World Cancer Day is an international day marked on February 4th to raise awareness of cancer and to encourage its prevention, detection, and treatment.
Most of us are aware of cancer. We’ve seen it in our own family, our friends family, or family of Susan’s down the road. We have all, in some capacity, heard about it. Often, those stories we hear are incredibly upsetting and scary, but I wanted to come here and tell you about the hope, too. There’s plenty of survival stories too.
What even is it?
Cancer is a group of diseases involving abnormal cell growth with the potential to invade or spread to other parts of the body.
Cancer came into my life a few years ago, in the form of skin cancer in a family member. It didn’t really shock me, I had an understanding that cancer was ‘everywhere’, I remember thinking ‘it’s going to get us all one by one’ because the media coverage on it was on an all time high and seemed overwhelming. Luckily, the skin cancer was treatable, and the skin was simply removed.
Cancer then crept back into my reality, this time for another family member. It came roaring in, like a racing train on a cold, quiet night. I felt like I was on the rail tracks, like the world was silent apart from the sound of the impending hit of the train on my body and mind. Because as soon as I heard the words ‘cancer’, I knew for sure that shit was about to get really really scary and there was nothing I could do about it. Nothing.
And it did. The cancer was detected on the kidney. And it was growing. We didn’t know how fast and we simply didn’t know a lot at all first of all. Luckily the NHS rushed my family member through the process of having scans and checks, as their described pain was enough to make the consultants panic.
I remember hearing the words ‘It might be terminal’ coming from the consultant and my stomach felt like it was going to eat itself with stress and panic. I couldn’t comprehend the reality of those words, I still can’t. There were talks about my family members pain level and the probability that it didn’t look good for the future. They were rushed into a scan, to see if it had spread.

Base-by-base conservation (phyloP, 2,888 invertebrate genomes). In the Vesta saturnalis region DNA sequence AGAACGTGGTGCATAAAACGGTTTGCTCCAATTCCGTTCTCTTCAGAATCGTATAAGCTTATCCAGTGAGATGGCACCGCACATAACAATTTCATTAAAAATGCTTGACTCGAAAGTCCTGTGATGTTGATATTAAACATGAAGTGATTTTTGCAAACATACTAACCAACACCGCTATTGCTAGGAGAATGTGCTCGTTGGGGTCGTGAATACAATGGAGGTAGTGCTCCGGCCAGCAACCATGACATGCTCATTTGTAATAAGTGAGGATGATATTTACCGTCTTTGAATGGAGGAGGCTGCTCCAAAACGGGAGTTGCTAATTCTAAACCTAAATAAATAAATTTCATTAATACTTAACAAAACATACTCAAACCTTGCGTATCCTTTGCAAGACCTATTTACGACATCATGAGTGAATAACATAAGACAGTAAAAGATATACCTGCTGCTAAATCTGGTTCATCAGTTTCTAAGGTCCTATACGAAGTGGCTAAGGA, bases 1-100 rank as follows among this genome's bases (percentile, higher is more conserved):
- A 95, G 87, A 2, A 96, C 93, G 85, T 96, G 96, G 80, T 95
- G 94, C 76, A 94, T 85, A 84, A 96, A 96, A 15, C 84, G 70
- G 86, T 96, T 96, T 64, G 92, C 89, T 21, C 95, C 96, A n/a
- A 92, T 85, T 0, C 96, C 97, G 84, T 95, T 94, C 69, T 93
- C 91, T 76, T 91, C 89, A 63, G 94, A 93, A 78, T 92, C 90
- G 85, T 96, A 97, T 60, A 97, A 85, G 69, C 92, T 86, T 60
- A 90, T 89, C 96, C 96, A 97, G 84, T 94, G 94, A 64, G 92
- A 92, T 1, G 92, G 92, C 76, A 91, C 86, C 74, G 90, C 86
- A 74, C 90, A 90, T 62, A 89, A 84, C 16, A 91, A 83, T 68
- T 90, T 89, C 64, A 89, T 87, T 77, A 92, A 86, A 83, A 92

The hours crawled…
They seemed to stop.
They seemed to go backwards…
Until I had the call.
It hasn’t spread.
The relief of that moment was something I can’t describe to you but writing this is such a positive experience. I feel lucky; for my family, for my friends, for everyone. The fight could have been so much harder.
I wanted to share some experiences below of what I have learnt, having a family member with Cancer.
Listen to your body. If you’re not feeling right, go to the doctors.
I know personally I struggle with this. Most people I know do too. They don’t want to go to the doctors all the time, or even once or twice. You know your body and you know your usual energy levels and bowel movements. Those two things, if they change at all, suddenly, please go to the doctors. Please. I often think when I feel ill that ‘it’ll pass’ and it probably will, but my family member wasn’t right and kept going back to the doctors for more antibiotics and they didn’t send them for a scan until it they’d been back and forth a few times… which leads me onto the next point.
If the doctors aren’t doing enough, tell them!
This is no joke. If you’re going back and forth and you’re not getting the answers you need, ask to see a different doctor. Your health is the most important thing here, forget niceties. Remember you know your body the best, and although they’re highly trained and I’m sure, lovely people, they might need to know just how concerned you are. Scans are available and we should be sent for them if medication isn’t working. The fight with cancer can start before you even know you have it.